Nurses on the picket line. (Photo by ImageryBT/Shutterstock)

The dispute between nurses and the government has been put aside for the moment with hopes of settling on a pay rise for over one million NHS staff, including nurses, midwives, security guards and cleaners.

If the Royal College of Nursing (RCN) accepts the proposal, Agenda for Change members will receive a non-consolidated 2% pay rise for 2022 and 2023, and a permanent 5% rise for the financial year of 2023/24.

Even if the strikes are suspended for now, not everyone is happy with this deal. Harry Eccles, a clinical nurse specialist, told the Guardian: “It’s an insulting offer. It goes nowhere near what we set out to achieve. The job of nurses like me is to speak to our colleagues across the United Kingdom, across different unions to say we need to reject this.”

Wales has already rejected an offered financial settlement and, even though Scotland has accepted the Scottish Government’s pay offer, England is still on the fence.


Teachers in England have voted overwhelmingly for further strike action after rejecting the government’s pay offer.

98% of respondents to the 66% turnout ballot voted no to the latest offer of a 4.5% increase this year on top of a 5.4% increase last september, as well as a £1,000 one-off payment.

Teachers in England are walking out on 27 April and 2 May.

NEU joint General Secretaries Dr Mary Bousted and Kevin Courtney said in a statement: “No teacher wants to be on strike. Nor can they accept this offer that does nothing to address the decades of below-inflation pay increases making them the worst paid teachers in the UK.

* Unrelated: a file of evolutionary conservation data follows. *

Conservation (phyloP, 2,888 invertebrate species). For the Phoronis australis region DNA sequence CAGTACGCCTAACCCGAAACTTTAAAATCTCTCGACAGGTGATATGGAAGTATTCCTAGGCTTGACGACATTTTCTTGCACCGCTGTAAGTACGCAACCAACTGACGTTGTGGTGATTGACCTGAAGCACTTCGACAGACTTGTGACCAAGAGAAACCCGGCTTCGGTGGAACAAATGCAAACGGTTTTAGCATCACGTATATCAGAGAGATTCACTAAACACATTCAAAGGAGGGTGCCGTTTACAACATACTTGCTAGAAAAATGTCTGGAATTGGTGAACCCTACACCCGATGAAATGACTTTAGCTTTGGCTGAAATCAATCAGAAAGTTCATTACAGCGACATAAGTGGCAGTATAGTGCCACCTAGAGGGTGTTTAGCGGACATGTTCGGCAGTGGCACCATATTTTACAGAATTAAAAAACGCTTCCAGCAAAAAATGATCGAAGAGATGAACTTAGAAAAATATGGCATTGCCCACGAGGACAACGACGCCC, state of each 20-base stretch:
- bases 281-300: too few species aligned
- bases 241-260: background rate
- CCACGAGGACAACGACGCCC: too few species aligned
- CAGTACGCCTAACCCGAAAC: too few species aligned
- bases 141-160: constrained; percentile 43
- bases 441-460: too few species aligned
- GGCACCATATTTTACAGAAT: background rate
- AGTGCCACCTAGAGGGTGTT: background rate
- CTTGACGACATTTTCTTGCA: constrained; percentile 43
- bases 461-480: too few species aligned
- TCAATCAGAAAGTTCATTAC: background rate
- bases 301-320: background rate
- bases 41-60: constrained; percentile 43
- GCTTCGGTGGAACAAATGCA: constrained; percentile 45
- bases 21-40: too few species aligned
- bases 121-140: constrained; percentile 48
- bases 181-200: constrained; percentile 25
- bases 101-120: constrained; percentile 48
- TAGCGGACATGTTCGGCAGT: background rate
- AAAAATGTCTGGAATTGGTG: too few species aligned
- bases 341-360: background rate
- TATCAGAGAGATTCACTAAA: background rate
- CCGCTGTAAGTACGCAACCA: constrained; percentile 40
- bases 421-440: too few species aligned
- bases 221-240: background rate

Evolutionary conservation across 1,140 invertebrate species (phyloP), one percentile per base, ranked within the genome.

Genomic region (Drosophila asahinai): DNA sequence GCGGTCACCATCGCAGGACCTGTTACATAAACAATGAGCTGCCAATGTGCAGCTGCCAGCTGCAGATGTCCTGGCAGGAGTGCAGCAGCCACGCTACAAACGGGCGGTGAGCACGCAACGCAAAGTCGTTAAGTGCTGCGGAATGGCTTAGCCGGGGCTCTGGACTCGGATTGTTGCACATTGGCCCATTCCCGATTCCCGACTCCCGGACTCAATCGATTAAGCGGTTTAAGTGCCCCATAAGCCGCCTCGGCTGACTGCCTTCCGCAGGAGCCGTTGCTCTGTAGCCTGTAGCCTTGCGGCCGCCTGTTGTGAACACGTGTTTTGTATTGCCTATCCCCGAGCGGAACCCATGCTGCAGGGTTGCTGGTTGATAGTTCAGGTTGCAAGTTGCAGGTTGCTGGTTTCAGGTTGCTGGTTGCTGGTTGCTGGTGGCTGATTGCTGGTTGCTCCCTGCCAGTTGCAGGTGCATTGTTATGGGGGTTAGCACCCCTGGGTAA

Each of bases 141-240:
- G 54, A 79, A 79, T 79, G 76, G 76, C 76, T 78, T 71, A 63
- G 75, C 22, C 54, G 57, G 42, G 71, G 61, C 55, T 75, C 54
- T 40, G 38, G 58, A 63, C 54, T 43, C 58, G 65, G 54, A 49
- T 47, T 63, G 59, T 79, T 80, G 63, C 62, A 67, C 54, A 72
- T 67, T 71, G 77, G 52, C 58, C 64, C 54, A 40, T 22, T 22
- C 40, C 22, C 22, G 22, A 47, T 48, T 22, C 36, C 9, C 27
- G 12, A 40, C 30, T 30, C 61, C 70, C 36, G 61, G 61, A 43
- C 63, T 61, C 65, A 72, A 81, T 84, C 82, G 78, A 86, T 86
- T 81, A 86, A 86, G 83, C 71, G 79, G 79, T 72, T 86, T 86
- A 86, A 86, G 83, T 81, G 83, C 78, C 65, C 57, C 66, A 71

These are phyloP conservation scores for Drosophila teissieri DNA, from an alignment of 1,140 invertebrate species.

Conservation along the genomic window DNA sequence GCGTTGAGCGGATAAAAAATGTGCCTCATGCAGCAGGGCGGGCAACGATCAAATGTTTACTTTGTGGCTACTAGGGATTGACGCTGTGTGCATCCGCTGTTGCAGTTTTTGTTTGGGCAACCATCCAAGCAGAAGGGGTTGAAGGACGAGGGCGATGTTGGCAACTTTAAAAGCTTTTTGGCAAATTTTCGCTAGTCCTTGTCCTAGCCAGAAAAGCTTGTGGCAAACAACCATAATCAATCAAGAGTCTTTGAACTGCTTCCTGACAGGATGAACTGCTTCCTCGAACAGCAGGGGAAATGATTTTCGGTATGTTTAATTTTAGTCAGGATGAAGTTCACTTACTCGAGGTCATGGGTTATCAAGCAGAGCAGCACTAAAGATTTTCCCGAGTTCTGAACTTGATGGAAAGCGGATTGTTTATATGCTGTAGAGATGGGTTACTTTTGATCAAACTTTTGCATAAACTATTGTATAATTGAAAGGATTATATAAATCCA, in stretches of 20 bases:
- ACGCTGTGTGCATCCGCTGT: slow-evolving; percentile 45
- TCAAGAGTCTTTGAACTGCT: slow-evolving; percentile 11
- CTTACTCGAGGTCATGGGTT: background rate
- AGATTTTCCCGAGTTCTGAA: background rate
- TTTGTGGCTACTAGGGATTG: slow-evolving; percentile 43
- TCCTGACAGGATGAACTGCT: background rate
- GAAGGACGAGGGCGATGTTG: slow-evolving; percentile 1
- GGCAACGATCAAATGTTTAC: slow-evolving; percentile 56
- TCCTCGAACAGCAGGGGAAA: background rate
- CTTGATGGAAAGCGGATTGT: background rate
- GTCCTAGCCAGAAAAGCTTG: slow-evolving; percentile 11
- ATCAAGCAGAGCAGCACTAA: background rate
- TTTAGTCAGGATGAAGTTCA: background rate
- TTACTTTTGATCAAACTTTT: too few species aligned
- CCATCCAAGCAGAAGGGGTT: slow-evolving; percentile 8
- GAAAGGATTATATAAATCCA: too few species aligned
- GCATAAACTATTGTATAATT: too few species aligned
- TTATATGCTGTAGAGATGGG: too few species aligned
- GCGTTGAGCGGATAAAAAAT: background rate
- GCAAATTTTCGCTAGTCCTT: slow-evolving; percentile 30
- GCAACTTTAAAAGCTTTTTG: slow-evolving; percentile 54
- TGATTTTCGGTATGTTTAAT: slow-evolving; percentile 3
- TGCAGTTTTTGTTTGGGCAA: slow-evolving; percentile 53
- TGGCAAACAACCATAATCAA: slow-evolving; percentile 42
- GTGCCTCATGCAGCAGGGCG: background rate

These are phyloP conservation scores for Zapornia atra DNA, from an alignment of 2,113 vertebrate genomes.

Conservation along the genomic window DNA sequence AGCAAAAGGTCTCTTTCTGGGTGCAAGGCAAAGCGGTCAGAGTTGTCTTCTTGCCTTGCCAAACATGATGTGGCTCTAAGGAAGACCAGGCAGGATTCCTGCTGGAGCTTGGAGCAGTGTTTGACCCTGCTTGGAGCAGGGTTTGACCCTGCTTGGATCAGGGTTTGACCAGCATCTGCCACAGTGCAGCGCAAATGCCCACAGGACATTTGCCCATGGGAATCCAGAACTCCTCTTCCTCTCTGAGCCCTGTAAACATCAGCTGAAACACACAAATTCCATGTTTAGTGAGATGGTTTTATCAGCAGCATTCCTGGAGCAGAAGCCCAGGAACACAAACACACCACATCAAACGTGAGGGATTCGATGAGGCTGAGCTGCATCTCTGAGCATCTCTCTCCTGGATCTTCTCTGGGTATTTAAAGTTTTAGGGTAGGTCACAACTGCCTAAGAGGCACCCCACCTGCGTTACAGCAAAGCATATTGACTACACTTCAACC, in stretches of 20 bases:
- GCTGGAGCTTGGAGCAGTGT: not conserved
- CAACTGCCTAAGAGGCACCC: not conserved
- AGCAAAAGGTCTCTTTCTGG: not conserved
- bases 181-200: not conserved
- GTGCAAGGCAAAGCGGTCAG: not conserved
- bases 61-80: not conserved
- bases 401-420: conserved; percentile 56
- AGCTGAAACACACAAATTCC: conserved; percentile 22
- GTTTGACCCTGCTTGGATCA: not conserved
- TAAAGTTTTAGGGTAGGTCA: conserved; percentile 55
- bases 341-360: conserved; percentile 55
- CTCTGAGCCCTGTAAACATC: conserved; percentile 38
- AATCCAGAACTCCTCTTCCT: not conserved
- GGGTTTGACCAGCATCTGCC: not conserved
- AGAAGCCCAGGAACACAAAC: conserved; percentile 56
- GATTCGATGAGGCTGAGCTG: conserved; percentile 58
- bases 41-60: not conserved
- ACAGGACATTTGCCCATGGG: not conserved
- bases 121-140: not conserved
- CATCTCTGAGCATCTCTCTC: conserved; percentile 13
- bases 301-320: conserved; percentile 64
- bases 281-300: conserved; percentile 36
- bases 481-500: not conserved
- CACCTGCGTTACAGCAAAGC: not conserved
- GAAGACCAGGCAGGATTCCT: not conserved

“The offer will do nothing to stem the teacher recruitment and retention crisis which is so damaging to our children and young people’s education.”

Unions have warned that strikes could return “with a vengeance” if talks with the government fall through.

Ambulance workers

Though GMB and Union ambulance worker strikes had previously been called off, some are set to resume industrial action as the government’s offer is rejected.

Unite members working for the ambulance service at South London’s Guys and St Thomas’ Trust and the Yorkshire Ambulance Trust will be the first to strike on 1 May.

No further strikes have been announced but they will likely be coming in future.


BBC local radio staff are set to walk out again in opposition to planned cuts to regional services and resulting job cuts.

The disputed plans will see radio broadcasts shared across local stations, meaning reductions in original content produced in each area.

The strike will take place on 5 May to coincide with local election results.

NUJ National Broadcasting Organiser Paul Siegert said of the strike: “Video didn’t kill off radio and nor will digital. We understand that digital services need to be improved but it shouldn’t come at the expense of local radio which is at the heart of the BBC’s public service remit.